Two weeks ago I went to Pasadena for QuiltCon, an exhibition of quilts, a convention of quilters and vendors, workshops and lectures, attended by both experts and novices. I was the novice going with my friend the expert quilter who could open her own gallery if she chose. There were hundreds of quilts on display, many done in response to a challenge from the Modern Quilt Guild. I don’t know the exact parameters of the contest but I understand that contributors were given a palette of Michael Miller fabrics and individuals as well as groups could participate. Here are some of the entries to the MQG contest:
Besides the Charity Quilt Contest there were many, many more quilts (that I took pictures of) in all kinds of categories: Minimalist, Modern Traditional, Piecing, Handwork, Applique, Use of Negative Space, Improvisation, and more. They were fascinating and sometimes inspiring. Some were so far beyond my skill set and patience that I couldn’t imagine even wanting to do them.
But the most encouraging thing was the lectures we went to: “Art History and the Modern Quilter” by Casey York, “Great American Quilt Revival” by Mary Fons, “Creativity and Play” by Victoria Findlay Wolfe, and “Liberated Quiltmaking: It’s About Making It YOUR Way” by Gwen Marston. These four guest speakers are well known in the publishing end of this craft besides being well respected and loved by their protégées. They have been the movers and shakers in the resurgence of quilting in our generation. Hearing them speak was quite stirring as well as mind-opening to the possibilities of quilting as Art.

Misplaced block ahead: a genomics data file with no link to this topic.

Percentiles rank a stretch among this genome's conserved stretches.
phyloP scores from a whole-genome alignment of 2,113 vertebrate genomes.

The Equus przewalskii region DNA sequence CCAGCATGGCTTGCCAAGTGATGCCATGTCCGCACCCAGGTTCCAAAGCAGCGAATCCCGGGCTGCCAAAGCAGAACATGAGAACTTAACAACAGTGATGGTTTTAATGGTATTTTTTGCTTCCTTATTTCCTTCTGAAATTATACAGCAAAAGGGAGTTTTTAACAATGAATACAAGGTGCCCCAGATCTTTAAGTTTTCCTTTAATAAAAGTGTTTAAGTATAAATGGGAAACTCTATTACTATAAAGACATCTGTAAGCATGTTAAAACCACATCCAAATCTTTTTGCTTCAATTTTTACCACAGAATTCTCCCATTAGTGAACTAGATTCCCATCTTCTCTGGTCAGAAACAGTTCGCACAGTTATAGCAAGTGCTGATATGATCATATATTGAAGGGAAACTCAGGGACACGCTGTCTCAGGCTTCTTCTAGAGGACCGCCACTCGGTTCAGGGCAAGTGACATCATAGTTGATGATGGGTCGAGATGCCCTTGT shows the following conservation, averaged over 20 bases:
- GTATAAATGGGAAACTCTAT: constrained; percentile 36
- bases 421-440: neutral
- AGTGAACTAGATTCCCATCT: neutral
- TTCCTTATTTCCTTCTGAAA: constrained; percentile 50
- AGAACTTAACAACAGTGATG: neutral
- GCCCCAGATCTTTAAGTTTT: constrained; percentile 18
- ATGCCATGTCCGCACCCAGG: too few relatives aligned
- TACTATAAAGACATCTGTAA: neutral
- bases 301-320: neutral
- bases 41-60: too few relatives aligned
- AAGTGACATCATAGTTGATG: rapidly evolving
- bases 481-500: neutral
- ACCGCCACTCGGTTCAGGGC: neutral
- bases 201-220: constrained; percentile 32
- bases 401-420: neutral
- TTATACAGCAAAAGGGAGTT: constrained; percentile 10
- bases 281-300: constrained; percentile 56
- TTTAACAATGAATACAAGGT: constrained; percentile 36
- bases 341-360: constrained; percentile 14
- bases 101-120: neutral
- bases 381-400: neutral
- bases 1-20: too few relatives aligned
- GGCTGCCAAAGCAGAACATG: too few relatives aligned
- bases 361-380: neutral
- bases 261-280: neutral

I was trying to explain what I had learned to my son at dinner after I’d come home. It’s not about the old traditional patterns anymore, the Wedding Ring and the Bow Tie or Geese Flying, I said. You don’t have to match corners perfectly and repeat the pattern 50 times. In fact, if you mess up the corner you just cut it off and put it in a different way. You can make it up as you go. It’s FREE. You don’t have to follow the rules anymore. You can take an old idea and tweak it to fit your inspiration. The important thing is to do it and have fun with it. And my son noted right away that the cultural revolution had overturned his Granny’s quilts.
I came home with a head full of ideas and a suitcase full of fabric and a spirit full of optimism from having been given “permission” to play with my ideas and quilt with freedom. I am working on an idea right now and it excites me. I hope I see it through to completion.